And if all else fails … someone suggested to me, “Lace your food with laxatives … then watch who runs to the toilet … that should flush them out!​”

 

The Train Story – a journey, an experience, and a feeling!

When people are happy in their work it shows in what they do and say. This story highlights the benefits that can accrue from thanking people for something they’ve done, particularly when it’s not expected.

I was travelling by train from Circular Quay to Central (in Sydney) one morning some years ago. Quietly sitting there reading, I found myself suddenly listening to the train guard’s announcements. Now train travellers reading this will readily testify that when the guard makes an announcement, rather than the recorded message, it’s often quite dull or hard to understand. Whether it’s the recorded message or the guard’s message, few people (apart from tourists) listen to these messages.

This one was different.

As I looked up from my paper, I noticed that other passengers (previously engrossed in their smart phones or tablets) were also looking up and appeared to be listening. Not only that, everyone was smiling!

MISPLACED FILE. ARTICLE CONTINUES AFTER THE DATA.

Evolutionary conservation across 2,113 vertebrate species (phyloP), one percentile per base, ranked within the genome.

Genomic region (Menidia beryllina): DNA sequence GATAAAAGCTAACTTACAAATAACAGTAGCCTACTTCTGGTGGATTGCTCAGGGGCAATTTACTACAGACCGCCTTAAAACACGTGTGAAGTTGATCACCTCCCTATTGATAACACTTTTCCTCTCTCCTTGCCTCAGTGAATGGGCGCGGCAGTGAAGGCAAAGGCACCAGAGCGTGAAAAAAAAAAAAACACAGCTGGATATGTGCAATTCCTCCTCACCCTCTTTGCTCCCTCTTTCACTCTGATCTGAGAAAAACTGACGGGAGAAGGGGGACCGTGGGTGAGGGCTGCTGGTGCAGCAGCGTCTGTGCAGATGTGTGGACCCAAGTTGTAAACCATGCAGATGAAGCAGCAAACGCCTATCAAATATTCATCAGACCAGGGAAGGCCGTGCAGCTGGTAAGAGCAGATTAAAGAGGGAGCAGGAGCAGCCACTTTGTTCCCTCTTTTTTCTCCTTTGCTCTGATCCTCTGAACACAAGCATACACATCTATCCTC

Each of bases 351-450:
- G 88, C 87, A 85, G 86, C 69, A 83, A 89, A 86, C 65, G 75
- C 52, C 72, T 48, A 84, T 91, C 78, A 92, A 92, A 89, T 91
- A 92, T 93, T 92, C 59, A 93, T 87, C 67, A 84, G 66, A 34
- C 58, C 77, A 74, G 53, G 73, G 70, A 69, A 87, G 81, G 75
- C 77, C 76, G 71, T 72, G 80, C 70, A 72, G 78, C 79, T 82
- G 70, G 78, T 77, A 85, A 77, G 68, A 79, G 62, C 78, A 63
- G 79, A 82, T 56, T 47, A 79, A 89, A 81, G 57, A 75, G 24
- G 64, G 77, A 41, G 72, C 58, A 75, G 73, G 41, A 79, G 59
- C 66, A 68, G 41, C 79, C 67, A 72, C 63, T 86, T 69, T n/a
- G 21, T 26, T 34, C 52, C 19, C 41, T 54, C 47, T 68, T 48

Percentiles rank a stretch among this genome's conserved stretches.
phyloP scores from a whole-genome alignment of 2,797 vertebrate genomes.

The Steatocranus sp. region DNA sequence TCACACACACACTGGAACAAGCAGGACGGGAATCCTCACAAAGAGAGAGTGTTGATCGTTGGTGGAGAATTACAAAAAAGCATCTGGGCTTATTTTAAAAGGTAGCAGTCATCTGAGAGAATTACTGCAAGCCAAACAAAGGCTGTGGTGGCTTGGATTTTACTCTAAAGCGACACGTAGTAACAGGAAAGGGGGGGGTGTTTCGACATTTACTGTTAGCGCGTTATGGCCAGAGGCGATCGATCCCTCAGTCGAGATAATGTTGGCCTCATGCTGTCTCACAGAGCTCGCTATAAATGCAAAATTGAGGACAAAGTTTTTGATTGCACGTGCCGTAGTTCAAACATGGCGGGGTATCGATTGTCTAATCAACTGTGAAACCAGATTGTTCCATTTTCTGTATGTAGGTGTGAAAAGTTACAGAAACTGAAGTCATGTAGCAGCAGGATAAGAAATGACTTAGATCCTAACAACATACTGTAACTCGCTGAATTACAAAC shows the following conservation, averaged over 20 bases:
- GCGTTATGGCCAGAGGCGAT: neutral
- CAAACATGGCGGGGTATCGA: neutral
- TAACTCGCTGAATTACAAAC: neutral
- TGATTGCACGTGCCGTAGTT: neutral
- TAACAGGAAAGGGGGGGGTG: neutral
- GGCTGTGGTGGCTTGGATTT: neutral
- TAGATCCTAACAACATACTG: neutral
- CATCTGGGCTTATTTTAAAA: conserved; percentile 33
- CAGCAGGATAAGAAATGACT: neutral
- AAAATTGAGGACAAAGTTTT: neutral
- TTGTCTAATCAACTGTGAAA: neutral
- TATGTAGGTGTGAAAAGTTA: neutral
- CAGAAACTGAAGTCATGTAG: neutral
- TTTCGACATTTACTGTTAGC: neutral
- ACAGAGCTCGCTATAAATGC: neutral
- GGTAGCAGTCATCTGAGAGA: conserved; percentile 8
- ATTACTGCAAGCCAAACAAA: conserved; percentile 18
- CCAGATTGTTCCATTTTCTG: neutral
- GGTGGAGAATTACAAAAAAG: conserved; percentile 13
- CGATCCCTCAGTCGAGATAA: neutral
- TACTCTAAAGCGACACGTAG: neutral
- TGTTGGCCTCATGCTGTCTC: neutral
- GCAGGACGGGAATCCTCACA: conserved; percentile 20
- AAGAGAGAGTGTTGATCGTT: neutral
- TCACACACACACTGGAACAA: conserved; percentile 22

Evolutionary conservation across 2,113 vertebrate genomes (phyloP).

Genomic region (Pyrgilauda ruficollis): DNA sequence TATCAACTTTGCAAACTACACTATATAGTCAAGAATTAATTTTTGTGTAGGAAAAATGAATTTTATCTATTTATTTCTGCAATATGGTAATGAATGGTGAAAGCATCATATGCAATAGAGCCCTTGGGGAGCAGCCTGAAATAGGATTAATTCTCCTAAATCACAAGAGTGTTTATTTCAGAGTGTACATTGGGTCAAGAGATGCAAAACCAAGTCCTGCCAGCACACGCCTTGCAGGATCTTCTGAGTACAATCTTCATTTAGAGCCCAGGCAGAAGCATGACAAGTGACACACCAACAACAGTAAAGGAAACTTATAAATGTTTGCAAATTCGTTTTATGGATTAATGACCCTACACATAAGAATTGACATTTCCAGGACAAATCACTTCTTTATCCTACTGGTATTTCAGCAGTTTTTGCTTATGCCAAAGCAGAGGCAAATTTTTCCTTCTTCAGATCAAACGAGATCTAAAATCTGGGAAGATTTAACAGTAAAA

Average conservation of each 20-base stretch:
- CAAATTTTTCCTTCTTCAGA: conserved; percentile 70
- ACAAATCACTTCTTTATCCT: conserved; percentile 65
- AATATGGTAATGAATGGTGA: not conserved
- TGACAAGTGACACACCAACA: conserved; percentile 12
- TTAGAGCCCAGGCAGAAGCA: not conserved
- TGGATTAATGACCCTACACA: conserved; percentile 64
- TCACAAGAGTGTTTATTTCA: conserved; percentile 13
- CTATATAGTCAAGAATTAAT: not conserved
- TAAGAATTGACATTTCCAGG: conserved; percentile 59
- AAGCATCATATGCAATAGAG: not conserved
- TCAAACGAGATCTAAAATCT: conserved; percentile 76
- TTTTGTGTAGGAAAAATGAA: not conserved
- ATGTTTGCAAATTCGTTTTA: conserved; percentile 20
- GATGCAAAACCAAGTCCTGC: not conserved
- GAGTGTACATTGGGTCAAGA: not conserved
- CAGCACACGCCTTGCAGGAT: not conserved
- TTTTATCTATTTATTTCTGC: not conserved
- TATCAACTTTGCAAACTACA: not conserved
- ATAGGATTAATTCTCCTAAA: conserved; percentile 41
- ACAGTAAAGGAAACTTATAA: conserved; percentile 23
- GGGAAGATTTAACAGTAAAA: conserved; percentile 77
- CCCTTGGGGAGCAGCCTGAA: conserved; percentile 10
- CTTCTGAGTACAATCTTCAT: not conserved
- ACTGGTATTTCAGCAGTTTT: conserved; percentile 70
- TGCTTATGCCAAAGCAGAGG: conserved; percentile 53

Why was so much attention being paid to this message?

As best I can recall, the guard said something along these lines, “Good Morning Ladies, Gentlemen and Children, this is the 7.35am from Penrith to Central and you’ll be pleased to know that we are right on time. This means that we’ll get you to where you’re going in plenty of time. And what a lovely morning it is in Sydney today. The sun is shining, temperature is about 21 degrees, birds are singing, and all’s right with the world. I trust you have a great day wherever you’re going. Thanks for catching my train this morning and I hope to see you again soon. Have a great day.”

Wow! Have you ever heard an announcement like that? I certainly hadn’t.

And how contagious was it? As well as getting everyone smiling, there were quite a few people (obviously previously strangers) who started talking to one another. They were all talking about the guard’s fabulous message and how good it had made everyone feel.